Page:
Is gluconeogenesis demand-driven? answer: it depends (#context strikes again!)
Context #1. The easiest way to explain gluconeogenesis (GNG) is how it relates to starvation. If you're not eating food, your brain still needs a steady supply of fuel. Mostly glucose at first (ketones come later), but since you're not eating anything, glucose comes from hepatic GNG (huge potential supply*) or glycogenolysis (limited supply). *One of the precursors for GNG, glycerol, comes from stored fat (which you'll die of something else before you run out of stored fat bc GNG).

In this case, it is mostly true that GNG is demand-driven.

If you're interested in this, more HERE.

Context #2. Protein (which also contains GNG precursors) doesn't acutely increase glucose. But you might think protein does convert to glucose via GNG but protein also induces a splash of insulin which is why blood glucose doesn't rise. Read this blog post at least up to the awesome Fromentin study: "8% of the blood glucose produced under optimal gluconeogenic conditions came from dietary protein." But also check out the Conn & Newburgh studies. And Gannon.

This is usually the reason recreational keto dieters say they can be high protein, which either ends up looking like PSMF or it's probably not very ketogenic (which doesn't really matter in this #context; protein is restricted in therapeutic ketogenic diets).

#BenignDietaryKetosis #BDK

Context #3. the mouse doctor is in :)

I did a stint studying inflammation and diabetes and one of the routine experiments (alongside the hyperinsulinemic-euglycemic clamp, oral/IP glucose tolerance tests, insulin tolerance tests) was a pyruvate tolerance test (PTT).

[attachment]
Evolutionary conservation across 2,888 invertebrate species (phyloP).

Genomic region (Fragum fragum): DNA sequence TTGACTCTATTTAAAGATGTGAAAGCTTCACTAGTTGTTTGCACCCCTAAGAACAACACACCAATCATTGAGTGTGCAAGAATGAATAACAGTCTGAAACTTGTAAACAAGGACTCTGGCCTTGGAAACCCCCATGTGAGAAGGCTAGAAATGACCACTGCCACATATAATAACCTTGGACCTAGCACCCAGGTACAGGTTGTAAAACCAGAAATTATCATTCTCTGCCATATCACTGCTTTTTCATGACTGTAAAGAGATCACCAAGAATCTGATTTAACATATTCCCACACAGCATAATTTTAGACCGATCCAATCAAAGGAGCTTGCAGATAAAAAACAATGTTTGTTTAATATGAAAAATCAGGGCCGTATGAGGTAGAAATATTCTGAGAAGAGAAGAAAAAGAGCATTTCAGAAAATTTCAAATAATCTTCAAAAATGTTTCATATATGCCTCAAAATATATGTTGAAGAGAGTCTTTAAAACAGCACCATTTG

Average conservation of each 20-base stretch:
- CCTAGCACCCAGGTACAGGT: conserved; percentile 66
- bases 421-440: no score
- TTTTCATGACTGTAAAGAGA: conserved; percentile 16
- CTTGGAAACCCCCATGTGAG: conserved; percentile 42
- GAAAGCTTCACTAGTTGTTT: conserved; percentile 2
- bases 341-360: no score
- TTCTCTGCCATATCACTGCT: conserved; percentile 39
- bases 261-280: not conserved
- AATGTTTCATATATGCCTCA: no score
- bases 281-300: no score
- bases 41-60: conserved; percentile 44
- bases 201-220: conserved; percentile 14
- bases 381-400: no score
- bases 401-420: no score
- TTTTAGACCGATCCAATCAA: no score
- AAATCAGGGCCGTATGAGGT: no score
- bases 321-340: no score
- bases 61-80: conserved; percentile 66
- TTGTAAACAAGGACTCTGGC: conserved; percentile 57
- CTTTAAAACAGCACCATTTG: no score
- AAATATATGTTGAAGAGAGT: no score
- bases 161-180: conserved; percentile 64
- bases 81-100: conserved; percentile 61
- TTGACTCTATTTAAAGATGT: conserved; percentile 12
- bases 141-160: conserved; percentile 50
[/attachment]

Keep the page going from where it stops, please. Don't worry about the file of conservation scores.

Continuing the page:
The theory: a large dose of pyruvate, another GNG precursor, will increase blood glucose in certain animal models. In general, if a mouse has hyperglycemia, unless it's a tissue-specific genetic manipulation or something, it is multi-factorial. So we tried to assess how much hyperglycemia came from impaired disposal (eg, reduced insulin-stimulated glucose uptake in muscle cells), elevated production (eg, increased hepatic GNG or glycogenolysis), etc.

The PTT was specific for hepatic GNG. The problem, is that many times it worked. That is, pyruvate injection transiently increased blood glucose. And when it did, it usually correlated with increased activities of certain GNG enzymes. This is precisely not "demand-driven," it's firmly on the supply-side.

To refute this, in humans, we have Fromentin and Gannon who measured who measured GNG isotopically and found no impact when the supply was amino acids.

But I'm still left wondering what we would've seen if Conn & Newburgh did that... because if anything is gonna show supply-driven GNG, it's gonna be 160 grams of protein. Yes, "grams of protein," not "grams of steak." Blood glucose didn't budge: is that because glucagon induced GNG but insulin got the new glucose cleared away before it had a chance to show a blip on the graph?

Context #3b. Chronic high protein might be different, in theory, because technically we don't store protein (some fringe theories, but that's generally accepted to be the case). Intake in excess of what is needed is oxidized or the carbons go to liver glycogen and the nitrogen disposed via urea cycle. So, in theory, if your liver glycogen is completely saturated (which is rare unless you're long-term carb-loading), then instead of GNG leading up to glycogen, it could chop off that phosphate off of G6P and new glucose released into the periphery. In theory. To my knowledge, this hasn't been tested.

Context #4. Random thoughts on animal foods.

Nutritionally: take a malnourished child who has no animal foods, give a couple servings a week. DRASTIC improvement in health.

Going from moderate intake to high = *meh*

High animal foods likely isn't harmful for 99% of people (Mrs. Spratt LOL), and it's good at displacing other potentially less-healthy stuff and inducing satiety and ramping up amino acid oxidation and improving body composition hahaha

That's all, for now.

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